This will be the bulk of your presentation. Tailoring your 15-minute talk for your specific audience means you will want to use just the right amount of technical terminology. You should assume some foundational level of knowledge because there is no way to define every term and present the complete theory for your research. But for the most part, I think you should try to minimize technical jargon (particularly uncommon acronyms) in talks. If and when you need to use a term repeatedly, then take 15-30 of your precious seconds to concisely explain the concept, ideally without patronizing or condescending. [Did I mention this was a difficult balance?] Incidentally, explaining a concept has the added benefit of forcing you to understand the concept sufficiently that you can distill its definition into a compact form for your listeners.

The precise minimum level of knowledge you assume for your audience depends on the setting. In the large lecture hall of an international meeting like the EGU General Assembly, the audience may be weighted towards less experience in your field, whereas a special meeting focused on your subject area will likely have a higher percentage of experts.

A related point is that you should avoid all but the most straightforward equations. The reality is that any audience member who does not already understand the equation is not going to understand it from your talk. There is not enough time, and the medium is not amenable to higher level math. Simple equations with a couple variables are okay, but anything with multiple terms, powers, derivatives, etc. are a waste of time.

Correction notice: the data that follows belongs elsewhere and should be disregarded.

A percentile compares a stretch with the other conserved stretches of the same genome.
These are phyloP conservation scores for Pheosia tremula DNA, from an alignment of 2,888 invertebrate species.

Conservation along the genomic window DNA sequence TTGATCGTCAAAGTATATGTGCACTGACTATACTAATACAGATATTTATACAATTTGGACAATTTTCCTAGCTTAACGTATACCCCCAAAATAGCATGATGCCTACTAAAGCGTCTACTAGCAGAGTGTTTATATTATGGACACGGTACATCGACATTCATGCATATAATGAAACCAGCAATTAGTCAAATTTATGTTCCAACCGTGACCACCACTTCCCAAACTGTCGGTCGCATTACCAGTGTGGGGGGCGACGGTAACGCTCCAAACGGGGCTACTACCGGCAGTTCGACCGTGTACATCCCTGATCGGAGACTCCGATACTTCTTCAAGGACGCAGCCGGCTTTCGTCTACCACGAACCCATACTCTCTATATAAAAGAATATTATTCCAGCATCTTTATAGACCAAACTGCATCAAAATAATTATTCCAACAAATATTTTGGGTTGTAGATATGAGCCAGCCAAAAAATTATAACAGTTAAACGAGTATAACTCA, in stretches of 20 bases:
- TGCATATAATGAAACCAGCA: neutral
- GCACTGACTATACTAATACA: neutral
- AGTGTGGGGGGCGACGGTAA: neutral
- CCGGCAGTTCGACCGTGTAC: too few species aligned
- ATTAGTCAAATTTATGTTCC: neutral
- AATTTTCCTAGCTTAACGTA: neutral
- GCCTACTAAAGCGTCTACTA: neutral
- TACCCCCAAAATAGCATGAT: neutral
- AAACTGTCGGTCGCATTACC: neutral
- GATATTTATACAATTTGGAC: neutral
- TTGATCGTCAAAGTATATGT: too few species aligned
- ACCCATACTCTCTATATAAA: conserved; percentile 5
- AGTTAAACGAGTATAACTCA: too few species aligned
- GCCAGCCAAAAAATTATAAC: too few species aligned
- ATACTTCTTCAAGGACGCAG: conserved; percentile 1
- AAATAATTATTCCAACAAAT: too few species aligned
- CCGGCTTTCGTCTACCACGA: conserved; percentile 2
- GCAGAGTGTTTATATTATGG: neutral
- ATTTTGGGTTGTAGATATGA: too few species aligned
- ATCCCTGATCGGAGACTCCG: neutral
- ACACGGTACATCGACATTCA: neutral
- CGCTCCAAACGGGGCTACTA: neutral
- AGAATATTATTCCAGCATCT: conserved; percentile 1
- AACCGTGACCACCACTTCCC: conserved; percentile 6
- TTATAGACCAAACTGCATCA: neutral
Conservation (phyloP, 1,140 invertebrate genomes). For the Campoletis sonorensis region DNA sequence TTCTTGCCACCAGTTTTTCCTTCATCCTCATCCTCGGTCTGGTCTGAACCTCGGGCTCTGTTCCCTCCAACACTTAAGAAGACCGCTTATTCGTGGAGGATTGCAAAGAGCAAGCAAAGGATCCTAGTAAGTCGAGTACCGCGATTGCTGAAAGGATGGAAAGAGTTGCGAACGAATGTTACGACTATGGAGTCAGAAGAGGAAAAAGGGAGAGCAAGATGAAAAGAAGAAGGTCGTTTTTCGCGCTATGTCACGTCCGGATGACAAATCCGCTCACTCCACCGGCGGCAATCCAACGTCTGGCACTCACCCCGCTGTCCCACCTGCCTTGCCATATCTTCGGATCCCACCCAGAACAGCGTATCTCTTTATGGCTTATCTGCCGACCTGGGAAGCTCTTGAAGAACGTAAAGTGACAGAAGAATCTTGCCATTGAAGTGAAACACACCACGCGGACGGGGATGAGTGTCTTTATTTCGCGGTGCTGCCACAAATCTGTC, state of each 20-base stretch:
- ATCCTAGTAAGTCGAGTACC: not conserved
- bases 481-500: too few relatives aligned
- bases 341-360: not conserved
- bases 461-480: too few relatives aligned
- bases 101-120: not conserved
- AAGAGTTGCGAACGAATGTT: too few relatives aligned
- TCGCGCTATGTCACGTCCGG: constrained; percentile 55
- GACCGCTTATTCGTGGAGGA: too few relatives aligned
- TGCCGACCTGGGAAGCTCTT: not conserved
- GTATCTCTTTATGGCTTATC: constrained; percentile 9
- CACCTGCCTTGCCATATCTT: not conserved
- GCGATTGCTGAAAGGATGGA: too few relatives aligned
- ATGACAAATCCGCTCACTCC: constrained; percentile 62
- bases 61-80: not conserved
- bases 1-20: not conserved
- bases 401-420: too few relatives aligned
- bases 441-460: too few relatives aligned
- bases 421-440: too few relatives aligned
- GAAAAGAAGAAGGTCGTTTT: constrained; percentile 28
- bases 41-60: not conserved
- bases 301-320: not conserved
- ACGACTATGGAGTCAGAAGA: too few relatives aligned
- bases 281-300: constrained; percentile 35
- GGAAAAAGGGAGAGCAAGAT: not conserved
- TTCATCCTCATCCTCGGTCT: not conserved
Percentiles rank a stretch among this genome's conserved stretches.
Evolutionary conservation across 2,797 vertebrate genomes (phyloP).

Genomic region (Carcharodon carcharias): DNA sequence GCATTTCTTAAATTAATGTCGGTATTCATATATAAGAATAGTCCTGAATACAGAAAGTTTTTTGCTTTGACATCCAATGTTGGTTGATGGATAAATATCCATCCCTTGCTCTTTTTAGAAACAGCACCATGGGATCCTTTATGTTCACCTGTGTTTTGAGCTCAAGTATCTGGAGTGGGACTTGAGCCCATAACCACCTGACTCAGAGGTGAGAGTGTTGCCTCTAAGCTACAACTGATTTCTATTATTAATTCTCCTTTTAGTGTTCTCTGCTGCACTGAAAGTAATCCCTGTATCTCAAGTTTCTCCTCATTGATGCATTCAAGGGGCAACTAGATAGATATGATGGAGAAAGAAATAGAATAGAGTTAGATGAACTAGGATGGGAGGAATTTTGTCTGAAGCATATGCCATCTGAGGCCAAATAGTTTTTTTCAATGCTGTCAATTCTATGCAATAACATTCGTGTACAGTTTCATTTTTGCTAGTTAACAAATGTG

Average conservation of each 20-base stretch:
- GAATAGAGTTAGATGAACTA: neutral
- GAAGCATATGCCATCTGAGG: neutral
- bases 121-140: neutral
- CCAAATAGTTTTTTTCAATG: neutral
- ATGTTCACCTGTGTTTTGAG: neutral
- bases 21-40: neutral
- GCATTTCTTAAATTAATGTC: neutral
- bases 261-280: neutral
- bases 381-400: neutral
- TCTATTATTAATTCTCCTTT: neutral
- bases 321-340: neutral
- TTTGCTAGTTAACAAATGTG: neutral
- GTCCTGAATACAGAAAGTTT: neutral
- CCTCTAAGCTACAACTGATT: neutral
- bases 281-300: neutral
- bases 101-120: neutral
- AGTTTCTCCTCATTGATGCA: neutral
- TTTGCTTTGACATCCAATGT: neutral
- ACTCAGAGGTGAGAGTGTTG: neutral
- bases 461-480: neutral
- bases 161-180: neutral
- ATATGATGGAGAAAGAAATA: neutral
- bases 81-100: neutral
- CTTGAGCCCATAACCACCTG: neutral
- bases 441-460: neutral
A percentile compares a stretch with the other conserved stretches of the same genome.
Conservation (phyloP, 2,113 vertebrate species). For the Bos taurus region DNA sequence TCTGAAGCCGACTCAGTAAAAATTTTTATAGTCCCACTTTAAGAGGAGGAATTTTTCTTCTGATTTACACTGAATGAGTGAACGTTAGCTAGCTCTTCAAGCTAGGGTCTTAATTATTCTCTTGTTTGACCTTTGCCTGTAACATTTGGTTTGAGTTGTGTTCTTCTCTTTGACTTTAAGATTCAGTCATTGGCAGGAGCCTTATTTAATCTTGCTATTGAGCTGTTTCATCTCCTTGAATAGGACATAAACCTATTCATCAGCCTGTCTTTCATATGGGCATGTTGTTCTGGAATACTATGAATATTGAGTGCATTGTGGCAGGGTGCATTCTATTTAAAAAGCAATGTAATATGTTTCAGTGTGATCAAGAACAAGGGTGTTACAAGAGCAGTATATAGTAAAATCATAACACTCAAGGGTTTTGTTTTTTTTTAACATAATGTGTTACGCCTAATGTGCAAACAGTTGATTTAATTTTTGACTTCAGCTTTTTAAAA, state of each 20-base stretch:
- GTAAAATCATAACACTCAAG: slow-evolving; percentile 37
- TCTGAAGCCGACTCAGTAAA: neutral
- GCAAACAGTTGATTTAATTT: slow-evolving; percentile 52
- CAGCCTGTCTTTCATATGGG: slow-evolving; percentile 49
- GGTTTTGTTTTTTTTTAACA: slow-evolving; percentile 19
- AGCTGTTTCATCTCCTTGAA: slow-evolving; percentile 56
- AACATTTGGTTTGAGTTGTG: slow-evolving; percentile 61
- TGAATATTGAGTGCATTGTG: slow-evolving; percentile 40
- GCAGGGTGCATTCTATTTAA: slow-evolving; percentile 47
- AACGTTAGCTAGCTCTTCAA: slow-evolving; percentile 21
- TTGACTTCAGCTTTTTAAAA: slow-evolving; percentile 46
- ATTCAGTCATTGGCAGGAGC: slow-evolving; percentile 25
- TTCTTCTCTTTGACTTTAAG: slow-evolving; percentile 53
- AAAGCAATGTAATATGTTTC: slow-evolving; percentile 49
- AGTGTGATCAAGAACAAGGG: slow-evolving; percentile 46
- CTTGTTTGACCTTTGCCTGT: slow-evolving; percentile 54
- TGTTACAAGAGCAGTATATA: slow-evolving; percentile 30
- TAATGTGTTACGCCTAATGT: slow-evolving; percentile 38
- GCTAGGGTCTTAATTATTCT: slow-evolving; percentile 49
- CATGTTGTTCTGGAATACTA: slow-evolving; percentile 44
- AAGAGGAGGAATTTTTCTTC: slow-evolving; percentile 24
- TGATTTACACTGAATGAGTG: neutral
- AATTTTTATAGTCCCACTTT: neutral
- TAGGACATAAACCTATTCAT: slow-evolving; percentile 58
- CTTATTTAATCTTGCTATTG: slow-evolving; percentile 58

iv. Interpretations and Conclusions
Honestly, most people are pretty good at this part. This is the most fun and exciting aspect of the talk, plus it means the end is near. A couple minor pieces of advice: (a) make sure you have drawn a clear path from the background through the analyses and into the interpretations, with the common thread being answering your research question; and (b) I think it is best to limit the number of conclusions to 3-4 (consider this in the preliminary design stage of the talk as well!).

Example of a results slide

Good looks matter

I try to follow the advice of the great Jim Henson when it comes to designing the look for my talks: “Simple is good.” I will not harp on making figures, because many other people have discussed how to design good ones. In a nutshell: make them big, use good color schemes and large fonts, and keep them uncluttered. Resist the urge to copy figures straight from papers to your talk. You will probably need to simplify a figure from the published version in order to make it optimal for your talk. Sometimes you just need to design and produce a totally new figure. In fact, making figures is where I spend at least 65% of my time when I am preparing a talk.